Kiss. Kiss. Kiss. The strange noise wakes and frightens me. Something has invaded the sleeping area of our large safari tent. A frog? A large beetle? A snake? All kinds of creatures inhabit this Costa Rican jungle. It could be anything. Kiss-kiss-kiss. My husband sleeps peacefully beside me, so it’s not him. I sit up in bed and shine my headlamp over the canvas walls and high ceiling where a large fan revolves. Nothing. But the noise continues. Finally sleep overcomes my fear.
Costa Rica has between 200,000 and 250,000 species of insects. This doesn’t surprise me. At least a third of them must dwell in this forest. As I ascend the trail from our tent, perspiration streaming down my face, the air vibrates with the deafening, incessant buzz of cicadas. Ahead of me two black beetles with yellow stripes scurry under a log. Tiny insects flutter past. I stop to observe a moving trail of green triangles, just the hard-working leaf ants bearing their cargo to their underground nest. Lizards scamper away as I approach. This air, this soil pulsates with activity.
At breakfast in the main tent, I’m taking in the panoramic view of the blue-green water of the Pacific when I hear the kissing noise again.
“Did you hear that?” I say to the others. “That’s what was in our tent last night.”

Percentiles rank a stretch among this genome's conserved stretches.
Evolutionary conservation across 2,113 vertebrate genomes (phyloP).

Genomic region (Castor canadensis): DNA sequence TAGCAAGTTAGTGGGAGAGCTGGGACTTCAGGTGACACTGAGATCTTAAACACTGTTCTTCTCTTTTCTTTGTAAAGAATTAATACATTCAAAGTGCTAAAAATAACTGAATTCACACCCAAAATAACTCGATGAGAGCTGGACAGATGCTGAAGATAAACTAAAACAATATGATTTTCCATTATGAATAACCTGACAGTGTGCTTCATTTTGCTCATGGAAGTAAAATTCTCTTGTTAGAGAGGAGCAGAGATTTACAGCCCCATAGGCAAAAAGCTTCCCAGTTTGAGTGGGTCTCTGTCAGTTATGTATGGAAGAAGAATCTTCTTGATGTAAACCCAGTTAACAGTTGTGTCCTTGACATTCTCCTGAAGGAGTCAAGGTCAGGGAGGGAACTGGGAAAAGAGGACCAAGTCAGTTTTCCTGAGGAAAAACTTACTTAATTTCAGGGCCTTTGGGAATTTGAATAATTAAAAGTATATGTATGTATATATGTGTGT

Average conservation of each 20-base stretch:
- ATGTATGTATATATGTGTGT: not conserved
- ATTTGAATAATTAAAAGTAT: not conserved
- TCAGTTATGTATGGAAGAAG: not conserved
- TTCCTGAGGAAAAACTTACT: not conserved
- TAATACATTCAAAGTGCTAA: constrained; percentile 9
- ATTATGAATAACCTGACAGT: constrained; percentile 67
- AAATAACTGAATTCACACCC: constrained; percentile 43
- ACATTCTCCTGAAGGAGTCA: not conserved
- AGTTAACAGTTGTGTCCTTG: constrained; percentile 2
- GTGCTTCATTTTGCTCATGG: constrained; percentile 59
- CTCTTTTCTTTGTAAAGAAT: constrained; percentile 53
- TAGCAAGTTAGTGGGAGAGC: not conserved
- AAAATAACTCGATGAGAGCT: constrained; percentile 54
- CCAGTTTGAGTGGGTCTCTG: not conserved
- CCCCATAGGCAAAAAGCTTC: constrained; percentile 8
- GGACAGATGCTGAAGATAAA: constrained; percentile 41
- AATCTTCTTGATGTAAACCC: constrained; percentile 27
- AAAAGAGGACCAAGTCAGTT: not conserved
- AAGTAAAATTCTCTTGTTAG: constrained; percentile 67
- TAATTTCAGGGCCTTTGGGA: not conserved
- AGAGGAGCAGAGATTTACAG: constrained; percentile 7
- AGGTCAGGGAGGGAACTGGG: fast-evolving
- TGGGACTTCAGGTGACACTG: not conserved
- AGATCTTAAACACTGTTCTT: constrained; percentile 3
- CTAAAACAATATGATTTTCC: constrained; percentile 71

“It’s a gecko,” says my son, who, along with his girlfriend, is managing this eco-lodge.
What relief. I can live with the tiny salamander-like geckos which creep about on walls and ceilings. They eat insects. So do some birds, like the flycatcher we spot and the colorful squirrel cuckoo which dines on cicadas, wasps and caterpillars. The white-nosed coati that passed by our tent was no doubt foraging for tasty beetles and spiders. Insects are not even safe at night. Sitting at a small bar lit by a string of tiny lights along its base, we discover a nocturnal visitor, a large warty toad whom we name Kermit, or Rana René, as they say in Costa Rica. I watch his tongue flick out in a flash to devour bugs drawn to the light. He makes quick work of a very large grasshopper. Later we meet several of Kermit’s cousins further along the walkway.
Other jungle inhabitants prefer hanging out in trees, like the howling monkeys pigging out on the mangoes dangling over our heads. The ceibo trees are in full brilliant bloom, their red flowers attracting a multitude of yellow butterflies.
We descend from our hilltop lodgings to an uninhabited white beach. Well, not exactly uninhabited. Hermit crabs hide in tiny shells while the larger ghost crabs speed to their burrows or into the sea as I approach. I follow uniquely patterned prints in the sand to depressions covering the eggs deposited the night before by two sea turtles. How many will survive? Then I notice wiggly prints in the sand. “A snake!” I call to the others. It’s a yellow-bellied sea snake struggling to return to the water.
My son points out a drama unfolding in the shallows – hundreds of tiny fish fleeing over the surface in leaps and bounds to escape a large dark shadow visible just behind them. Fish face danger from overhead as well, where pelicans glide and frigate birds soar watching for a catch.
The word to describe this landscape is intense. Intense heat. Intense rains. Flamboyant oranges, yellows and vibrant greens. Countless varieties of unique species, all working members of a complex, wondrous living network. I know that I have only glimpsed an infinitesimal part of this jungle world.